Religious groups

  • Richmond is the headquarters of Friends United Meeting, and hosts the Quaker Hill Conference Center, of the Religious Society of Friends (Quakers).

Transportation

Air

Richmond Municipal Airport is a public-use airport located five nautical miles (6 mi, 9 km) southeast of the central business district of Richmond. It is owned by the Richmond Board of Aviation Commissioners. It is also an exclave of Richmond.

Road

Richmond is served by Interstate 70 at exits 149, 151, 153, and 156. Public transit service is provided by city-owned Roseview Transit, operating daily except Sundays and major holidays.

Points of interest

Hicksite Friends Meeting House Richmond IN
Hicksite Friends Meeting House, 1150 North A Street, Richmond, Indiana, now houses the Wayne County Historical Museum.

Sister cities

Educational institutions

Earlham Cupola
Carpenter Hall at Earlham College, founded in 1847
  • Richmond has four colleges: Earlham College, Indiana University East, Ivy Tech Community College of Indiana, and the Purdue Polytechnic Institute – Richmond.
  • Richmond is home to two seminaries: Earlham School of Religion (Quaker) and Bethany Theological Seminary (Church of the Brethren)
  • Richmond High School includes the Richmond Art Museum and Civic Hall Performing Arts Center and the Tiernan Center, the 5th-largest high school gym in the United States.
  • Seton Catholic High School (founded 2002), a junior and senior high school, is a religious high school. It is based in the former home of St. Andrew High School (1899–1936) and, more recently, St. Andrew Elementary School, adjacent to St. Andrew Church of the Richmond Catholic Community.

The Richmond Japanese Language School (リッチモンド(IN)補習授業校 Ritchimondo(IN)Hoshū Jugyō Kō) a part-time Japanese school, holds its classes at the Highland Heights School.

The town has a lending library, the Morrisson Reeves Library.

Notable people

.

Academia

  • J. Gayle Beck, clinical psychologist, Lillian and Morrie Moss Chair of Excellence and Professor at the University of Memphis
  • Landrum Bolling, president of Earlham College, humanitarian, diplomat
  • Mary Haas (1910 – 1996), linguist and professor at University of California-Berkeley
  • Wendell Stanley, biochemist, virologist, Nobel Prize winner

Actors

  • Timothy Brown (actor), professional football player, television/film actor and recording-artist
  • Norman Foster, actor, director
  • Sarah Purcell, actress
  • Elizabeth Reller, old-time radio actress

Artists and designers

Business

  • Micajah C. Henley, businessman, roller skate pioneer
  • Charles Francis Jenkins, pioneer of early cinema and one of the inventors of television
  • Addison H. Nordyke, industrialist and co-founder of Nordyke Marmon & Company.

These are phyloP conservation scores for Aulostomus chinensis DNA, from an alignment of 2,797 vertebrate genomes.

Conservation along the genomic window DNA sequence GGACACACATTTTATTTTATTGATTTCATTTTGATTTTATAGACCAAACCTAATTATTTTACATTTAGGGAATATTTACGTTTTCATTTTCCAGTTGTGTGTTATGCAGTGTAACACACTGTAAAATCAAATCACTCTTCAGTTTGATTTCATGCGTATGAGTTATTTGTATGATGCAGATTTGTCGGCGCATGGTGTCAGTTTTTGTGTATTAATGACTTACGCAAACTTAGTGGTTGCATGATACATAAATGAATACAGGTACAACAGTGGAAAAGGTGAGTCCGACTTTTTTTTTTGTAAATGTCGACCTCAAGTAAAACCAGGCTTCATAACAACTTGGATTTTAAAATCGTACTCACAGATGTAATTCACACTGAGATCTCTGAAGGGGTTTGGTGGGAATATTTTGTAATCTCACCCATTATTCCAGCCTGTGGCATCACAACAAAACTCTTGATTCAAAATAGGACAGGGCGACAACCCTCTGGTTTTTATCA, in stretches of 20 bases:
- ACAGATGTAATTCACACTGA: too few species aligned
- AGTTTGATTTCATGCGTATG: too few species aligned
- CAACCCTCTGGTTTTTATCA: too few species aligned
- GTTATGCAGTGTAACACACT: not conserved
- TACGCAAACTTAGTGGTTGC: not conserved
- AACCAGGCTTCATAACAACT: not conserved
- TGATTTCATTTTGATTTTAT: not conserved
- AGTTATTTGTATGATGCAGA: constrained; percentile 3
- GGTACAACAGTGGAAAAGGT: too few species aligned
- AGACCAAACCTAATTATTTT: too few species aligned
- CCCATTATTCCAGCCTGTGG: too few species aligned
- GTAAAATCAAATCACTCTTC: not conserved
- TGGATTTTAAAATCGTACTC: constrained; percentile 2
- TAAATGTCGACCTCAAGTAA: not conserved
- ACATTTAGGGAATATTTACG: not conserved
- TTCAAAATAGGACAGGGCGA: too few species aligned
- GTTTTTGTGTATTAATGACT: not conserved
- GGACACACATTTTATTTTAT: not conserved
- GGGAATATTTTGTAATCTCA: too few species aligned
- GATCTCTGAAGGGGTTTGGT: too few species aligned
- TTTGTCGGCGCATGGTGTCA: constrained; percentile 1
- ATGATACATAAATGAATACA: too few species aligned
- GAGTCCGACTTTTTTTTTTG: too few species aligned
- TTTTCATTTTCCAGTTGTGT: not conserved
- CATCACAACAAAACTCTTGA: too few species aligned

• Daniel G. Reid, industrialist, financier, and philanthropist, early in his career he manufactured tin plate with, The American Tin Plate Company and later US Steel.
  • Burton J. Westcott, businessman, automobile manufacturer of Westcott Motor Car Company

Musicians

  • May Aufderheide, ragtime composer
  • George Duning, musician and composer
  • Harry "Singin' Sam" Frankel, radio star, minstrel
  • Baby Huey (singer), rock and soul vocalist
  • Jeff Hamilton, jazz drummer
  • Harold Jones (drummer), has performed with many notables, including Tony Bennett and Count Basie
  • Melvyn "Deacon" Jones, blues organist
  • Rich Mullins, singer/musician
  • Ned Rorem, composer and Putlizer Prize winner
  • The Will-O-Bees, pop music trio in the 1960s

Politicians, activists, and civic leaders

  • Bill W. Balthis (1939 – 2016), Illinois state representative and businessman
  • Thomas W. Bennett (territorial governor), Richmond mayor, Governor, congressional delegate of Idaho territory.
  • David W. Dennis, U.S. Congressman
  • Ida Finney Mackrille (1867 – 1960) suffragist and a women's political leader in the State of California.
  • Dan Mitrione, Richmond police chief from 1956 to 1960, and U.S. adviser in Uruguay
  • Oliver P. Morton, Indiana's Civil War governor

Religion and related

  • John Wilbur Chapman, Presbyterian evangelist
  • Jim Jones, founder-leader of Peoples Temple
  • William Paul Quinn, an African Methodist Episcopal Bishop
  • D. Elton Trueblood, Quaker theologian

Science

  • Charles A. Hufnagel, M.D. artificial heart valve inventor
  • Wright brothers, aviation pioneers

Sports

  • Weeb Ewbank, coach of 1958 and 1959 NFL champion Baltimore Colts and the Super Bowl III champion New York Jets
  • Vagas Ferguson, NFL running back
  • Paul Flatley, NFL wide receiver (Minnesota Vikings)
  • Desmond Bane, NBA, Selected 30th overall by the Memphis Grizzlies in the 2020 NBA Draft
  • Del Harris, professional basketball coach
  • Daniel Kinsey, hurdler, Olympic gold medalist
  • Bo Van Pelt, professional golfer

Writers and journalists

  • Christopher Benfey, literary critic
  • Mae Bramhall, actress, writer
  • William Dudley Foulke, lawyer, author